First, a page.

My proforma EPS estimates, based upon 144 million shares, is £2.70 and £4.19 for 2020 and 2021 respectively. The 2020 figure is marginally below their stated 150% uplift of the pre-merger 2019 EPS but not materially so given the COVID impact. On a forward PE basis, the stock currently trades at a 27.5 multiple of the 2021 EPS which is not out of line with the current market sentiment. Better growth than I have assumed for the remainder of 2020 and into 2021, the potential for the US business, and future synergies from the merger could justify such a premium rating. For me, cautious as ever and soooo remarkable bad at market timing, I would need to see more on the 2020 trends and a pull-back to be tempted out of my bear pit. I’ll leave it up to you, dear reader, to make your own mind up.

Crazy Days

I have been somewhat out of the loop on the market over the past 2 months, partly due to work and partly due to a general apathy towards trying to understand the current market reasoning. I am very much in a risk off mode on a personal basis having moved mainly into cash since April to protect YTD gains (and take the hit on YTD losses!). At the end of April, I posted my thoughts about the equity market (with the S&P500 being my proxy for the “equity market”). Since then, the equity market has sea sawed 7% down in May and 7% up June to date, now in sight of new all-time highs. The volatility has primarily centred around the China trade talks and the economic outlook.

With the 10-year US treasury yield now just above 2% compared to around 2.5% at the end of April, clearly market expectations have changed. At its meeting last week, the Fed highlighted an increase in uncertainties to the global economy and stated that “in light of these uncertainties and muted inflation pressures, the Committee will closely monitor the implications of incoming information for the economic outlook and will act as appropriate to sustain the expansion”. The market is loving the new Powell put rhetoric (he does seem to be overcompensating for the year end 2018 “error”) and some are taking language such aswe will act as needed, including promptly if that’s appropriate” to mean multiple cuts this year, as many as three this year have even been advocated. Equity markets seem to be missing the point that multiple rate cuts will mean the economy has deteriorated rapidly, with a recession a real possibility. Hardly a reason for all time high equity markets!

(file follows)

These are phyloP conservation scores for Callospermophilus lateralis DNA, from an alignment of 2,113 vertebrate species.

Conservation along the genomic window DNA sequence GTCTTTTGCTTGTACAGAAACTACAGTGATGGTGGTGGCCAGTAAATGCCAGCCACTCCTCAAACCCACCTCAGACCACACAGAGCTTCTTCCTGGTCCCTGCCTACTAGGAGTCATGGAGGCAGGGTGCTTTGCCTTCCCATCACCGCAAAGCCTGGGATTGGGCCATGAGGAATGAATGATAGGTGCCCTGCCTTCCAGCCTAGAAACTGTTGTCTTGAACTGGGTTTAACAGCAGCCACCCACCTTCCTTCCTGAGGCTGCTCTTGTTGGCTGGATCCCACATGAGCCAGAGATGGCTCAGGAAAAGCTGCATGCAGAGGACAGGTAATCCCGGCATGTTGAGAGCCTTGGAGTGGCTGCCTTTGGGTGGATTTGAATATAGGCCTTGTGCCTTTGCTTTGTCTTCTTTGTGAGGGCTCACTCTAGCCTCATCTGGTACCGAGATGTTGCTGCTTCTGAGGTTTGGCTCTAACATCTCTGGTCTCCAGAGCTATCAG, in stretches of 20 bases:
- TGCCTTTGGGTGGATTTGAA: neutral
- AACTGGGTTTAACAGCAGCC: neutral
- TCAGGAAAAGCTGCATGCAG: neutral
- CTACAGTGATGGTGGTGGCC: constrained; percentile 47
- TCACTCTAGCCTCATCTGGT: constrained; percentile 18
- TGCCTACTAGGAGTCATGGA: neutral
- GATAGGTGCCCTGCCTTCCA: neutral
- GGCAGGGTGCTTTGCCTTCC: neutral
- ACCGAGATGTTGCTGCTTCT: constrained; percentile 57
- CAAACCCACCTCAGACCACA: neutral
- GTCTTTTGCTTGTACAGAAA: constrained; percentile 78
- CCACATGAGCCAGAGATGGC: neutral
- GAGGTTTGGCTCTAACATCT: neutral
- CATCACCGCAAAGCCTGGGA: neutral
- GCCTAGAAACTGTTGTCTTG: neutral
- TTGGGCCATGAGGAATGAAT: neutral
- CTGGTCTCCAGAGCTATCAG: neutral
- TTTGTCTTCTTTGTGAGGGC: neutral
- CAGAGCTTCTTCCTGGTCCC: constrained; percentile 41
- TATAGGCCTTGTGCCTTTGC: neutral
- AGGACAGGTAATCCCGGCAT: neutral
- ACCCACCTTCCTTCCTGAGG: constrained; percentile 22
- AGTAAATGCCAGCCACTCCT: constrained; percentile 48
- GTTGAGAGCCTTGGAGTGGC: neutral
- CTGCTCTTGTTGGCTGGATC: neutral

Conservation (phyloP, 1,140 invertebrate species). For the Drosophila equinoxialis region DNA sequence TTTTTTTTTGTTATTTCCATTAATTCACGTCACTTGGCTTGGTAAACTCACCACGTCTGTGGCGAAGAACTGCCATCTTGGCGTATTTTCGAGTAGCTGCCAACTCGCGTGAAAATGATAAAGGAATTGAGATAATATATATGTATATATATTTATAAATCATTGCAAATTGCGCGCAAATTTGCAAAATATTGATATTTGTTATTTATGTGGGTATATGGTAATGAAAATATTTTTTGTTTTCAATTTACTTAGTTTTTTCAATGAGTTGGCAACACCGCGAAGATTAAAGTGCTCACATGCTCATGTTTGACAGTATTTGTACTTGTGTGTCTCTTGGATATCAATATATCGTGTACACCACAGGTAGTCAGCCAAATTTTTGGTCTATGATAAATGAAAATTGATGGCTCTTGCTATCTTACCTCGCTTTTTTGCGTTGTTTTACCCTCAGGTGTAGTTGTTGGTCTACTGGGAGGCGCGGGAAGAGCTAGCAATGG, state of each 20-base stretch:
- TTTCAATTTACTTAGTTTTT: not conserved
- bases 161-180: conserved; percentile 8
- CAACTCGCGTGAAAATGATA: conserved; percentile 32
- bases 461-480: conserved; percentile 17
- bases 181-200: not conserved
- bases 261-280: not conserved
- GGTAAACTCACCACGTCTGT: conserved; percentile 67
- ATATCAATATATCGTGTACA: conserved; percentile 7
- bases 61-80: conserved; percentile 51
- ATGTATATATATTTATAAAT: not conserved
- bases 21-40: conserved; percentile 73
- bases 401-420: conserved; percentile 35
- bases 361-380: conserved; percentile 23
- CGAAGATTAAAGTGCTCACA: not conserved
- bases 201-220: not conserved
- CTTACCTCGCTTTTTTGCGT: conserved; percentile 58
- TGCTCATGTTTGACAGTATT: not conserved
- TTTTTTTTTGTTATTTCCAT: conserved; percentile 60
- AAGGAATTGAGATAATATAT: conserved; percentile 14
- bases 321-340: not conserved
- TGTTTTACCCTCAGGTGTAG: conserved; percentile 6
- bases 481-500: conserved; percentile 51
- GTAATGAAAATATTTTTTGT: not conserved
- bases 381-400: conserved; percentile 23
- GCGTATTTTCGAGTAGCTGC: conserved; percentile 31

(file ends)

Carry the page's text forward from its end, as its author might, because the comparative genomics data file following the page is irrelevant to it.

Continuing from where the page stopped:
There’s also the issue of the Fed’s current benchmark rate of 2.25% to 2.5% which is not exactly at normal economic boom levels given it historically has taken cuts of 3-4% to reverse recessionary slowdowns. Powell may be counting on the shock therapy of an early and relatively large cut (50 bps?) as an antidote to any rapid worsening of the trade war with China (or the outbreak of a real war with Iran!). In such an outcome, it is inevitable that talk of QE will re-emerge, providing yet more distortion to this millennium’s crazy brand of monetary policy.

A whole host of other things are bothering me – I highlighted high valuations on the hot business software stocks (here), Slack’s valuation (now over $18 billion. It had $135 million of revenues last quarter!!), a bitcoin rally, the fantasy-land UK conservative party leadership contest (the UK used to lead the world in the quality of its political debate, how did it get to this?), and, last but not least, the Orange One and Iran and well everything else to do with Trump. Sorry, that turned into a bit of a rant.

And so, we come to the G20 meeting of the world’s greatest leaders this week. Maybe it’s my mood but I found myself agreeing with the analysis (here) of Dr Doom himself, known as Nouriel Roubini to his friends. Roubini highlights three possible scenarios on the US China talks – an agreed truce with a negotiated settlement by the end of the year, a full-scale trade & tech & cold war within 6 to 12 months, or no trade deal agreed but a truce whereby tariffs agreed to be capped at 10% to avoid escalation. The third option is in effect a slow-burn trade war or a managed trade escalation.

I would agree with Roubini that either the first (but without the settlement this year) or third options are the most likely as both sides have reasons to avoid a rapid escalation. China needs time to prepare its economy for a prolonged conflict and to see how Trump fairs politically. Trump can portray himself as the John Wayne figure his man-child self longs to be in standing up to China and can pressure the Fed to stimulate the economy from any short-term impacts. Unfortunately, a managed escalation of a trade war is exactly like a managed Brexit. Impossible. You are either in or out. Have a deal or don’t have a deal. Could a grand deal be struck with this G20 meeting proving the turning point? Its possible but unlikely in my view (I’m referring to a real deal, not a fantasy/pretend deal). I hope I’m wrong.

Against this backdrop, forgive my lack of insight into the current collective wisdom of the market but an all-time high equity market makes little sense to me. And that’s me being polite.